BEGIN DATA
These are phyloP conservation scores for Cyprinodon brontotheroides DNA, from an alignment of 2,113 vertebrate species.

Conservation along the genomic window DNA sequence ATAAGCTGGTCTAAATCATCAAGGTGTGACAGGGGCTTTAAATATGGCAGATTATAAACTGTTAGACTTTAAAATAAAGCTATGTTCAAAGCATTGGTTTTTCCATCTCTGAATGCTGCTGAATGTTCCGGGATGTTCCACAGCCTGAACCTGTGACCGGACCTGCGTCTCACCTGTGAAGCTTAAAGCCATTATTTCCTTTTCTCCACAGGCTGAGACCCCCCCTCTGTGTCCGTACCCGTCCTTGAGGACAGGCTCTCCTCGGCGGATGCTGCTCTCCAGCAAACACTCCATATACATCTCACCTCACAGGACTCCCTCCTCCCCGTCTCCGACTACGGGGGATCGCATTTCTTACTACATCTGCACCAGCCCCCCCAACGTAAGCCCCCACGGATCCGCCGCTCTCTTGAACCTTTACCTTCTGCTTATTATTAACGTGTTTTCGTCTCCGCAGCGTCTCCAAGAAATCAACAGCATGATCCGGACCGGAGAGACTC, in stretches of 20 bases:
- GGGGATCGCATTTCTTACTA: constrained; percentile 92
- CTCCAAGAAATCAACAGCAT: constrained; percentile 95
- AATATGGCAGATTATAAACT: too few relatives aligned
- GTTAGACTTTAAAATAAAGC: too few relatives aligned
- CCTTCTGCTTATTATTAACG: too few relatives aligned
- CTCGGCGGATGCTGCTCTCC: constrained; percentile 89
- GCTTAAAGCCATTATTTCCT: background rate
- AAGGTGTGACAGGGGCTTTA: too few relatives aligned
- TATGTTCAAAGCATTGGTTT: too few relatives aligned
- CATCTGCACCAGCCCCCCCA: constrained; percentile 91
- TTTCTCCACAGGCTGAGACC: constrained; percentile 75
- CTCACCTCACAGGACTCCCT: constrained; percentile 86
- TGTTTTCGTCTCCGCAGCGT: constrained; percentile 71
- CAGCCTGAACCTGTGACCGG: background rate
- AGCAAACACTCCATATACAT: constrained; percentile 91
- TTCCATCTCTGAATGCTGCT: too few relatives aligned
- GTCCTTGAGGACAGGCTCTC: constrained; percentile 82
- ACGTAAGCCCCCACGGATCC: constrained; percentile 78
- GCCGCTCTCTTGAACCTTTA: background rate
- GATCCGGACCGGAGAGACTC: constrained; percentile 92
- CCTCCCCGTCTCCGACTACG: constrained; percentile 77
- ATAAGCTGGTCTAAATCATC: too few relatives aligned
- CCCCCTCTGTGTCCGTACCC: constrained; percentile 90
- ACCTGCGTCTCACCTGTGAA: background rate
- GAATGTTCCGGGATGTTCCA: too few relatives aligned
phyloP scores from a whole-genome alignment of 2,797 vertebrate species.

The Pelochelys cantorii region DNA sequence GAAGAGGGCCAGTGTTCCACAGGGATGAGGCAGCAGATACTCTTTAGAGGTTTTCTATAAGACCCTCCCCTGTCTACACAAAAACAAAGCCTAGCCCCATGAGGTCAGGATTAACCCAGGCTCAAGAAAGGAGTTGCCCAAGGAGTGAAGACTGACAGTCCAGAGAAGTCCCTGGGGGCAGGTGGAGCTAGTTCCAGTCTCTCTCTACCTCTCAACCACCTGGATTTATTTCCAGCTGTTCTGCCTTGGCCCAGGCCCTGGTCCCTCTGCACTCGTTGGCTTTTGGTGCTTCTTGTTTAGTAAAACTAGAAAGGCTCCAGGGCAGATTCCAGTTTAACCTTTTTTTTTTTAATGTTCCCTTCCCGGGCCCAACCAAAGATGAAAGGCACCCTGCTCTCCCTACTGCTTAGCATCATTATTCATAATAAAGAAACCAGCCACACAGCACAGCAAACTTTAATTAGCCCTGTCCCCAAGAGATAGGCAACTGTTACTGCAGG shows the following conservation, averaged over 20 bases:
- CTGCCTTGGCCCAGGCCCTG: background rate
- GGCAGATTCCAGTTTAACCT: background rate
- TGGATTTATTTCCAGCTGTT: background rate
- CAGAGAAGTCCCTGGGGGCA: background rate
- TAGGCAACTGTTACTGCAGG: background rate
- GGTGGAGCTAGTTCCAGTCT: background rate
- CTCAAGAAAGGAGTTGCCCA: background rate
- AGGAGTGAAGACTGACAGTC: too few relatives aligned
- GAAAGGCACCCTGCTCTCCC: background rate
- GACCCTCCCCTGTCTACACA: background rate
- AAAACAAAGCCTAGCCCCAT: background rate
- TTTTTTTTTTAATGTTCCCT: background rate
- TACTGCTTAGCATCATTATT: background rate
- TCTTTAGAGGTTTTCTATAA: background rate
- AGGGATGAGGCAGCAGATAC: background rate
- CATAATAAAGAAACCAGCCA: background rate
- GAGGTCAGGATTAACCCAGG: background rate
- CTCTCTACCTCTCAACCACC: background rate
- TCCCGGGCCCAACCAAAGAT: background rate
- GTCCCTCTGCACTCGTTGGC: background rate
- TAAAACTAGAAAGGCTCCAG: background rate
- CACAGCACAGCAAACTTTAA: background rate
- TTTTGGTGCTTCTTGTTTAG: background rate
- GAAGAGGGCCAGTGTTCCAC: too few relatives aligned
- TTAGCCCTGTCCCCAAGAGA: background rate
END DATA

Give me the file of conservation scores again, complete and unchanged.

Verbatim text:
These are phyloP conservation scores for Cyprinodon brontotheroides DNA, from an alignment of 2,113 vertebrate species.

Conservation along the genomic window DNA sequence ATAAGCTGGTCTAAATCATCAAGGTGTGACAGGGGCTTTAAATATGGCAGATTATAAACTGTTAGACTTTAAAATAAAGCTATGTTCAAAGCATTGGTTTTTCCATCTCTGAATGCTGCTGAATGTTCCGGGATGTTCCACAGCCTGAACCTGTGACCGGACCTGCGTCTCACCTGTGAAGCTTAAAGCCATTATTTCCTTTTCTCCACAGGCTGAGACCCCCCCTCTGTGTCCGTACCCGTCCTTGAGGACAGGCTCTCCTCGGCGGATGCTGCTCTCCAGCAAACACTCCATATACATCTCACCTCACAGGACTCCCTCCTCCCCGTCTCCGACTACGGGGGATCGCATTTCTTACTACATCTGCACCAGCCCCCCCAACGTAAGCCCCCACGGATCCGCCGCTCTCTTGAACCTTTACCTTCTGCTTATTATTAACGTGTTTTCGTCTCCGCAGCGTCTCCAAGAAATCAACAGCATGATCCGGACCGGAGAGACTC, in stretches of 20 bases:
- GGGGATCGCATTTCTTACTA: constrained; percentile 92
- CTCCAAGAAATCAACAGCAT: constrained; percentile 95
- AATATGGCAGATTATAAACT: too few relatives aligned
- GTTAGACTTTAAAATAAAGC: too few relatives aligned
- CCTTCTGCTTATTATTAACG: too few relatives aligned
- CTCGGCGGATGCTGCTCTCC: constrained; percentile 89
- GCTTAAAGCCATTATTTCCT: background rate
- AAGGTGTGACAGGGGCTTTA: too few relatives aligned
- TATGTTCAAAGCATTGGTTT: too few relatives aligned
- CATCTGCACCAGCCCCCCCA: constrained; percentile 91
- TTTCTCCACAGGCTGAGACC: constrained; percentile 75
- CTCACCTCACAGGACTCCCT: constrained; percentile 86
- TGTTTTCGTCTCCGCAGCGT: constrained; percentile 71
- CAGCCTGAACCTGTGACCGG: background rate
- AGCAAACACTCCATATACAT: constrained; percentile 91
- TTCCATCTCTGAATGCTGCT: too few relatives aligned
- GTCCTTGAGGACAGGCTCTC: constrained; percentile 82
- ACGTAAGCCCCCACGGATCC: constrained; percentile 78
- GCCGCTCTCTTGAACCTTTA: background rate
- GATCCGGACCGGAGAGACTC: constrained; percentile 92
- CCTCCCCGTCTCCGACTACG: constrained; percentile 77
- ATAAGCTGGTCTAAATCATC: too few relatives aligned
- CCCCCTCTGTGTCCGTACCC: constrained; percentile 90
- ACCTGCGTCTCACCTGTGAA: background rate
- GAATGTTCCGGGATGTTCCA: too few relatives aligned
phyloP scores from a whole-genome alignment of 2,797 vertebrate species.

The Pelochelys cantorii region DNA sequence GAAGAGGGCCAGTGTTCCACAGGGATGAGGCAGCAGATACTCTTTAGAGGTTTTCTATAAGACCCTCCCCTGTCTACACAAAAACAAAGCCTAGCCCCATGAGGTCAGGATTAACCCAGGCTCAAGAAAGGAGTTGCCCAAGGAGTGAAGACTGACAGTCCAGAGAAGTCCCTGGGGGCAGGTGGAGCTAGTTCCAGTCTCTCTCTACCTCTCAACCACCTGGATTTATTTCCAGCTGTTCTGCCTTGGCCCAGGCCCTGGTCCCTCTGCACTCGTTGGCTTTTGGTGCTTCTTGTTTAGTAAAACTAGAAAGGCTCCAGGGCAGATTCCAGTTTAACCTTTTTTTTTTTAATGTTCCCTTCCCGGGCCCAACCAAAGATGAAAGGCACCCTGCTCTCCCTACTGCTTAGCATCATTATTCATAATAAAGAAACCAGCCACACAGCACAGCAAACTTTAATTAGCCCTGTCCCCAAGAGATAGGCAACTGTTACTGCAGG shows the following conservation, averaged over 20 bases:
- CTGCCTTGGCCCAGGCCCTG: background rate
- GGCAGATTCCAGTTTAACCT: background rate
- TGGATTTATTTCCAGCTGTT: background rate
- CAGAGAAGTCCCTGGGGGCA: background rate
- TAGGCAACTGTTACTGCAGG: background rate
- GGTGGAGCTAGTTCCAGTCT: background rate
- CTCAAGAAAGGAGTTGCCCA: background rate
- AGGAGTGAAGACTGACAGTC: too few relatives aligned
- GAAAGGCACCCTGCTCTCCC: background rate
- GACCCTCCCCTGTCTACACA: background rate
- AAAACAAAGCCTAGCCCCAT: background rate
- TTTTTTTTTTAATGTTCCCT: background rate
- TACTGCTTAGCATCATTATT: background rate
- TCTTTAGAGGTTTTCTATAA: background rate
- AGGGATGAGGCAGCAGATAC: background rate
- CATAATAAAGAAACCAGCCA: background rate
- GAGGTCAGGATTAACCCAGG: background rate
- CTCTCTACCTCTCAACCACC: background rate
- TCCCGGGCCCAACCAAAGAT: background rate
- GTCCCTCTGCACTCGTTGGC: background rate
- TAAAACTAGAAAGGCTCCAG: background rate
- CACAGCACAGCAAACTTTAA: background rate
- TTTTGGTGCTTCTTGTTTAG: background rate
- GAAGAGGGCCAGTGTTCCAC: too few relatives aligned
- TTAGCCCTGTCCCCAAGAGA: background rate